The chlorophyll fluorescence of maximal photochemical efficiency (Fv/Fm) was measured in 10 independent samples per treatment at 1000 hr on 14 Sept. 2009. The third fully expanded leaf from the bottom was dark-adapted for 45 min, after which the Fv/Fm was estimated with a pulse amplitude-modulated chlorophyll fluorescence meter (Hansatech FMS 2; Hansatech Instruments, Ltd., King’s Lynn, Norfolk, U.K.).

Statistical analysis.

All statistical tests were performed with SPSS 16.0 (SPSS Inc., Chicago, IL). The data were subjected to one-way analysis of variance. Ramet emergence rates were tested by chi-square test. Significant differences between N rates were determined with linear contrasts. Differences were considered statistically significant at a probability of P ≤ 0.05 in all tests. Graphs were plotted with SigmaPlot 10.0 (Systat, San Jose, CA).

Results

Influence of nitrogen on vegetative growth.

In juvenile plants, N rate did not affect total leaf number during the experiment (Fig. 1A). The HN (420 mg·L−1) plants produced fewer new leaves and withered leaves than other treatments as shown in Figures 1B and 1C. The percentage increase in leaf area tended to increase as more N was added so that the HN plants displayed the greater leaf area than 0N as shown in Figure 1D. Although juvenile plants fertilized with HN had fewer new leaves and withered leaves, the leaves were larger with HN compared with 0N.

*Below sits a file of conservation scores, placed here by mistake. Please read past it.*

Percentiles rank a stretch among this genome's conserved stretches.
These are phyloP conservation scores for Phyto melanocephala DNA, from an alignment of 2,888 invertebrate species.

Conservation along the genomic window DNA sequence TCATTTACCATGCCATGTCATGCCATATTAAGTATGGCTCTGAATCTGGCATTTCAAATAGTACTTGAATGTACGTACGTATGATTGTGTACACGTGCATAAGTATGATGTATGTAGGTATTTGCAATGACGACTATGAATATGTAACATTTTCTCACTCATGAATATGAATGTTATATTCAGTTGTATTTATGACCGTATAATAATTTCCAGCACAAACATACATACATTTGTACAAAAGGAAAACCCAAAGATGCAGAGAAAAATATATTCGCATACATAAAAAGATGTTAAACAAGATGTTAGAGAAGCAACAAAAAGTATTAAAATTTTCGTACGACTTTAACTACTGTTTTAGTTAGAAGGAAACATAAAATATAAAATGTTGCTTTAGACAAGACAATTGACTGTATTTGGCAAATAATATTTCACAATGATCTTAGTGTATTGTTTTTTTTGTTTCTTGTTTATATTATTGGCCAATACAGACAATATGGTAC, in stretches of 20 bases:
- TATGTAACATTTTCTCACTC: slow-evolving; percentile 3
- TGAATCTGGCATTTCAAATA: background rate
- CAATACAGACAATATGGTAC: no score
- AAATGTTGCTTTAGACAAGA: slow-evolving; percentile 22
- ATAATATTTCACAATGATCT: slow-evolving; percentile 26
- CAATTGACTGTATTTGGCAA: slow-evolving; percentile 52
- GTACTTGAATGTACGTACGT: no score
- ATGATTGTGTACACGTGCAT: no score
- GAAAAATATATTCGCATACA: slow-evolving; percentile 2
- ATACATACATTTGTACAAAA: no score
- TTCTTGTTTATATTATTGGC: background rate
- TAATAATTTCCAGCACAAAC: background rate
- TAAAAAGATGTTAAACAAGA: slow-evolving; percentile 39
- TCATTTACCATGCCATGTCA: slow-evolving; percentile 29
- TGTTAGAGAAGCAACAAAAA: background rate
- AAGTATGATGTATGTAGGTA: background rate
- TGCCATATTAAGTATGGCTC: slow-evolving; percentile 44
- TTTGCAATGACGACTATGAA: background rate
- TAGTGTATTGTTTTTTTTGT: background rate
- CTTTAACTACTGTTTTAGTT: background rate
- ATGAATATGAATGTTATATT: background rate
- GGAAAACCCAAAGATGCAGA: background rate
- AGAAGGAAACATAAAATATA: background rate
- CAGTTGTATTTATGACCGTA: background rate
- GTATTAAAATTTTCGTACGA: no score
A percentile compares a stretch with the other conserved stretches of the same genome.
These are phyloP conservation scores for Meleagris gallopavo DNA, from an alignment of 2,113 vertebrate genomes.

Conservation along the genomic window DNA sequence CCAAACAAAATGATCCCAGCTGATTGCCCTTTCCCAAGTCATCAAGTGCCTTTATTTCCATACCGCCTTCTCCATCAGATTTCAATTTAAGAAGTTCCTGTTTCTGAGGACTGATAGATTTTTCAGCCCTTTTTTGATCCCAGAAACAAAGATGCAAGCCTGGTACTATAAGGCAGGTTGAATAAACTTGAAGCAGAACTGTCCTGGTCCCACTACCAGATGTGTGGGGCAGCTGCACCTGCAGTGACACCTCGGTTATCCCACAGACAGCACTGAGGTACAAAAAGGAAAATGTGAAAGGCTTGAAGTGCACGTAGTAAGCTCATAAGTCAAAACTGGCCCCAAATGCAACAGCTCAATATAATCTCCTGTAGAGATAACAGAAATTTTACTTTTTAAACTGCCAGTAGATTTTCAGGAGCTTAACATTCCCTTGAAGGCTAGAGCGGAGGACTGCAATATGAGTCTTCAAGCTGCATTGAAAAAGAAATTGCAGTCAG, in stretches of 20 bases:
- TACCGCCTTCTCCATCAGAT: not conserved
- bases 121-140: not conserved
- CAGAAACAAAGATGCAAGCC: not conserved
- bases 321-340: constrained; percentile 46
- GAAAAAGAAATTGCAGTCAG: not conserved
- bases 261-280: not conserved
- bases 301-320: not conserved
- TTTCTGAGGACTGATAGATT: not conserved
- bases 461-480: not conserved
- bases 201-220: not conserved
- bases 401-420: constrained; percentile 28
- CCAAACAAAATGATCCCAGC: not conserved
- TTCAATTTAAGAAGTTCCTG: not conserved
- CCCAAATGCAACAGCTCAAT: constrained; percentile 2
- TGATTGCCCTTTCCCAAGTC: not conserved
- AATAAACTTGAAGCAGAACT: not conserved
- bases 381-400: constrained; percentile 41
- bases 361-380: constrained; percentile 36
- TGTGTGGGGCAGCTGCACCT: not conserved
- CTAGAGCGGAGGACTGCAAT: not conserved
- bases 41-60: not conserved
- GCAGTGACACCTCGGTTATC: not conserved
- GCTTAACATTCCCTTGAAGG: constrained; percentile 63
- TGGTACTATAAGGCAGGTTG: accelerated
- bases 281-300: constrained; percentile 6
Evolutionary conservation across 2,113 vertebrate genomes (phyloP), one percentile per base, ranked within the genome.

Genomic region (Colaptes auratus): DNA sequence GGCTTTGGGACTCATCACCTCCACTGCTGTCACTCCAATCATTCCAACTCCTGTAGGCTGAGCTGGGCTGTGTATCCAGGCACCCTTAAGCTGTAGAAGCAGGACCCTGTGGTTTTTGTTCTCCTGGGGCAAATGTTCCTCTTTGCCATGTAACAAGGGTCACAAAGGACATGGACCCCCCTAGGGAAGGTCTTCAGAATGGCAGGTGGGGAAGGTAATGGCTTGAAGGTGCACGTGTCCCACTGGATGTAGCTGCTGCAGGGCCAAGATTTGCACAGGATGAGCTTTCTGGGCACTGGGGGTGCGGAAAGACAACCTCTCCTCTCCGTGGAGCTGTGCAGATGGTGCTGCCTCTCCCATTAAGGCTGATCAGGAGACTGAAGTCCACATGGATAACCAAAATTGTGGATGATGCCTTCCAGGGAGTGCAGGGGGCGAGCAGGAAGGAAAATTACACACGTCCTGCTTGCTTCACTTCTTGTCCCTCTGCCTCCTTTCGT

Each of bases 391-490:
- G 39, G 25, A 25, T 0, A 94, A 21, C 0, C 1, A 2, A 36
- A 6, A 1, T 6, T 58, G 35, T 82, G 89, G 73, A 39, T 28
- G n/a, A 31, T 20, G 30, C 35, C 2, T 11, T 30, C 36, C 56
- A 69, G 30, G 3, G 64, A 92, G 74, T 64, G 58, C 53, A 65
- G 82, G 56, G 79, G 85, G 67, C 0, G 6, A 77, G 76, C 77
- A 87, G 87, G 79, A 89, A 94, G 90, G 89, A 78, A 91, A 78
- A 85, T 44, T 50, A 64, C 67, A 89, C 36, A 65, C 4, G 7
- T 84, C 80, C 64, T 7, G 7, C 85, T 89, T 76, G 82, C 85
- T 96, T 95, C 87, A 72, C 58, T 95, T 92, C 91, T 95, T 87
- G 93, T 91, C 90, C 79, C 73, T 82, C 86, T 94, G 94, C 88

Fig. 1.
Fig. 1.

Effects of nitrogen (N) treatments on (A) leaf number, (B) the number of new leaves, (C) the number of withered leaves, and (D) percentage increase in leaf area in juvenile plants. Means ± sd are shown. Letters above the bars indicate the significance of the differences between N rates at P ≤ 0.05 based on linear contrasts. Simple sizes were 43, 72, 67, and 71 for the 0N (0 mg·L−1), LN (105 mg·L−1), MN (210 mg·L−1), and HN (420 mg·L−1) treatment groups, respectively.

Citation: HortScience horts 47, 5; 10.21273/HORTSCI.47.5.585

In juvenile plants, the 0N and LN (105 mg·L−1) treatments had the lowest leaf N concentrations in both the new and old leaves (Table 1). Chl a/b was not different between N rates, whereas the effect of N rate on Chl a+b was quite similar to those for the leaf N concentrations. There was almost a threefold increase in Chl a+b when N rate increased from LN to MN. No variations were detected in Chl a/b among treatments. 0N plants had the lowest Fv/Fm of 0.61, whereas Fv/Fm was 0.83 to 0.85 in the plants receiving N.

Table 1.

Comparisons of leaf nitrogen (N) concentrations, leaf chlorophyll (Chl) contents, and maximal photochemical efficiency (Fv/Fm) ratios for P. armeniacum among the four treatment groups in juvenile plants.

Table 1.

There were no significant differences in leaf traits and chlorophyll parameters among treatments in mature plants (data not shown).

Influence of nitrogen on reproduction.